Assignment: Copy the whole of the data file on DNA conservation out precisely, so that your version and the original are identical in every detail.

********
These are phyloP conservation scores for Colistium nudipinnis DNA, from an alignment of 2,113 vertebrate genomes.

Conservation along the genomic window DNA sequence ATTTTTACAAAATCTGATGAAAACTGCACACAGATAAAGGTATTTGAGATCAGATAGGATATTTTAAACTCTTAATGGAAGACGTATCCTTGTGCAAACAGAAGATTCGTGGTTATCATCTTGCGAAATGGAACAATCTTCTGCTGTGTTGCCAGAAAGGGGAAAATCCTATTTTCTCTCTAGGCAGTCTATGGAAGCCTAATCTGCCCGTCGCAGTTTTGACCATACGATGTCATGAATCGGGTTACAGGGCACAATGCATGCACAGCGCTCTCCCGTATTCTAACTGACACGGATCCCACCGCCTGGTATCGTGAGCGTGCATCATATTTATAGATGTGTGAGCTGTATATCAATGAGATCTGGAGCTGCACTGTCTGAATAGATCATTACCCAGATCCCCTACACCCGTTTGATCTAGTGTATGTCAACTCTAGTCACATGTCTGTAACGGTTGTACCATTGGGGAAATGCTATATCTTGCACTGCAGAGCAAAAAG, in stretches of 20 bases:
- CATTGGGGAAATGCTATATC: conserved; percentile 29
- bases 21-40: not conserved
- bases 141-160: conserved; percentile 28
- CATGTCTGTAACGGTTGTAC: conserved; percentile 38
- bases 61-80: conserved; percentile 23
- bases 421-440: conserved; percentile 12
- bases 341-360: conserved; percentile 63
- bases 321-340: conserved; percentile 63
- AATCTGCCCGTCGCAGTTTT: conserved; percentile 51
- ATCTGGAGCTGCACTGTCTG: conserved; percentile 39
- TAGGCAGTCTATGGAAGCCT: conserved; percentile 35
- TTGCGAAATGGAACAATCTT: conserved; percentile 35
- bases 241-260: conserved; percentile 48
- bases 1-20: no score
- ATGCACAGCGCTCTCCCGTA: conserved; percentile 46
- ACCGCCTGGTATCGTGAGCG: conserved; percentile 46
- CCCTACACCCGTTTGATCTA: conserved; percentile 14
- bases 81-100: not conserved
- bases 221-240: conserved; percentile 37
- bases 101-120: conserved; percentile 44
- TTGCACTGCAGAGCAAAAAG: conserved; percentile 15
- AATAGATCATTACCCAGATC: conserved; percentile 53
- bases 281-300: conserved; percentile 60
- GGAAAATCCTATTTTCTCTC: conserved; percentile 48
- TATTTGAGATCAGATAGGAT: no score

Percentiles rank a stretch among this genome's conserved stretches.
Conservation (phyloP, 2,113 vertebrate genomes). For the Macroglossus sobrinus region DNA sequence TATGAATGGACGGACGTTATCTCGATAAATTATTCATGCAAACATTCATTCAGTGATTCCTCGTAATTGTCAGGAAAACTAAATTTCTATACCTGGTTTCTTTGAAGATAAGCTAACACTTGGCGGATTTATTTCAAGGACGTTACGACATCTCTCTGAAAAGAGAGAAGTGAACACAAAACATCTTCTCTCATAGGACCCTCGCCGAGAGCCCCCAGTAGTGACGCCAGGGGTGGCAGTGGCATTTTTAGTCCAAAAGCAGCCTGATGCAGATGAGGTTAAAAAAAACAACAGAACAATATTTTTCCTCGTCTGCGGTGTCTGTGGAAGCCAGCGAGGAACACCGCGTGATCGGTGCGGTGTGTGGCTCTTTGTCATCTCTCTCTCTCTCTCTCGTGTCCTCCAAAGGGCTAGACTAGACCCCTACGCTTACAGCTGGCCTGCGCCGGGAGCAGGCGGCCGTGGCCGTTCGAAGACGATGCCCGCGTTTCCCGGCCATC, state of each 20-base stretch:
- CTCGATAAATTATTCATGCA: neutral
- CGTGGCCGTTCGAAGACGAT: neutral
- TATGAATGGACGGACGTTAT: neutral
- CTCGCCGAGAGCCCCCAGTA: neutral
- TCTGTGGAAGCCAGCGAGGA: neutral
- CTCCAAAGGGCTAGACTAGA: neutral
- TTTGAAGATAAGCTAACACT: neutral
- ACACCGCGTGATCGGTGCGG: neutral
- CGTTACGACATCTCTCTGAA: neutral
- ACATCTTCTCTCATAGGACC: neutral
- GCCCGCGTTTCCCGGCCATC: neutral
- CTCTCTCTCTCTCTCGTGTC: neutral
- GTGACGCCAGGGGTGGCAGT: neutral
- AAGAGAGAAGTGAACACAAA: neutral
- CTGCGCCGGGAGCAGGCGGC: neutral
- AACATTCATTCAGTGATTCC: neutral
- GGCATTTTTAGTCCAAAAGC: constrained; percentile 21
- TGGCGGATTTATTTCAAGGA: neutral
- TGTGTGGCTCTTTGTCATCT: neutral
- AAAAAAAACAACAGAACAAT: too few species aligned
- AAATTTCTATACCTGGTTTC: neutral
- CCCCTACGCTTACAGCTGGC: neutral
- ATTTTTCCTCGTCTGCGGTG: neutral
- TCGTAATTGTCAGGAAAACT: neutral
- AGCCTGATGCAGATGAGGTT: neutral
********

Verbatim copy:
These are phyloP conservation scores for Colistium nudipinnis DNA, from an alignment of 2,113 vertebrate genomes.

Conservation along the genomic window DNA sequence ATTTTTACAAAATCTGATGAAAACTGCACACAGATAAAGGTATTTGAGATCAGATAGGATATTTTAAACTCTTAATGGAAGACGTATCCTTGTGCAAACAGAAGATTCGTGGTTATCATCTTGCGAAATGGAACAATCTTCTGCTGTGTTGCCAGAAAGGGGAAAATCCTATTTTCTCTCTAGGCAGTCTATGGAAGCCTAATCTGCCCGTCGCAGTTTTGACCATACGATGTCATGAATCGGGTTACAGGGCACAATGCATGCACAGCGCTCTCCCGTATTCTAACTGACACGGATCCCACCGCCTGGTATCGTGAGCGTGCATCATATTTATAGATGTGTGAGCTGTATATCAATGAGATCTGGAGCTGCACTGTCTGAATAGATCATTACCCAGATCCCCTACACCCGTTTGATCTAGTGTATGTCAACTCTAGTCACATGTCTGTAACGGTTGTACCATTGGGGAAATGCTATATCTTGCACTGCAGAGCAAAAAG, in stretches of 20 bases:
- CATTGGGGAAATGCTATATC: conserved; percentile 29
- bases 21-40: not conserved
- bases 141-160: conserved; percentile 28
- CATGTCTGTAACGGTTGTAC: conserved; percentile 38
- bases 61-80: conserved; percentile 23
- bases 421-440: conserved; percentile 12
- bases 341-360: conserved; percentile 63
- bases 321-340: conserved; percentile 63
- AATCTGCCCGTCGCAGTTTT: conserved; percentile 51
- ATCTGGAGCTGCACTGTCTG: conserved; percentile 39
- TAGGCAGTCTATGGAAGCCT: conserved; percentile 35
- TTGCGAAATGGAACAATCTT: conserved; percentile 35
- bases 241-260: conserved; percentile 48
- bases 1-20: no score
- ATGCACAGCGCTCTCCCGTA: conserved; percentile 46
- ACCGCCTGGTATCGTGAGCG: conserved; percentile 46
- CCCTACACCCGTTTGATCTA: conserved; percentile 14
- bases 81-100: not conserved
- bases 221-240: conserved; percentile 37
- bases 101-120: conserved; percentile 44
- TTGCACTGCAGAGCAAAAAG: conserved; percentile 15
- AATAGATCATTACCCAGATC: conserved; percentile 53
- bases 281-300: conserved; percentile 60
- GGAAAATCCTATTTTCTCTC: conserved; percentile 48
- TATTTGAGATCAGATAGGAT: no score

Percentiles rank a stretch among this genome's conserved stretches.
Conservation (phyloP, 2,113 vertebrate genomes). For the Macroglossus sobrinus region DNA sequence TATGAATGGACGGACGTTATCTCGATAAATTATTCATGCAAACATTCATTCAGTGATTCCTCGTAATTGTCAGGAAAACTAAATTTCTATACCTGGTTTCTTTGAAGATAAGCTAACACTTGGCGGATTTATTTCAAGGACGTTACGACATCTCTCTGAAAAGAGAGAAGTGAACACAAAACATCTTCTCTCATAGGACCCTCGCCGAGAGCCCCCAGTAGTGACGCCAGGGGTGGCAGTGGCATTTTTAGTCCAAAAGCAGCCTGATGCAGATGAGGTTAAAAAAAACAACAGAACAATATTTTTCCTCGTCTGCGGTGTCTGTGGAAGCCAGCGAGGAACACCGCGTGATCGGTGCGGTGTGTGGCTCTTTGTCATCTCTCTCTCTCTCTCTCGTGTCCTCCAAAGGGCTAGACTAGACCCCTACGCTTACAGCTGGCCTGCGCCGGGAGCAGGCGGCCGTGGCCGTTCGAAGACGATGCCCGCGTTTCCCGGCCATC, state of each 20-base stretch:
- CTCGATAAATTATTCATGCA: neutral
- CGTGGCCGTTCGAAGACGAT: neutral
- TATGAATGGACGGACGTTAT: neutral
- CTCGCCGAGAGCCCCCAGTA: neutral
- TCTGTGGAAGCCAGCGAGGA: neutral
- CTCCAAAGGGCTAGACTAGA: neutral
- TTTGAAGATAAGCTAACACT: neutral
- ACACCGCGTGATCGGTGCGG: neutral
- CGTTACGACATCTCTCTGAA: neutral
- ACATCTTCTCTCATAGGACC: neutral
- GCCCGCGTTTCCCGGCCATC: neutral
- CTCTCTCTCTCTCTCGTGTC: neutral
- GTGACGCCAGGGGTGGCAGT: neutral
- AAGAGAGAAGTGAACACAAA: neutral
- CTGCGCCGGGAGCAGGCGGC: neutral
- AACATTCATTCAGTGATTCC: neutral
- GGCATTTTTAGTCCAAAAGC: constrained; percentile 21
- TGGCGGATTTATTTCAAGGA: neutral
- TGTGTGGCTCTTTGTCATCT: neutral
- AAAAAAAACAACAGAACAAT: too few species aligned
- AAATTTCTATACCTGGTTTC: neutral
- CCCCTACGCTTACAGCTGGC: neutral
- ATTTTTCCTCGTCTGCGGTG: neutral
- TCGTAATTGTCAGGAAAACT: neutral
- AGCCTGATGCAGATGAGGTT: neutral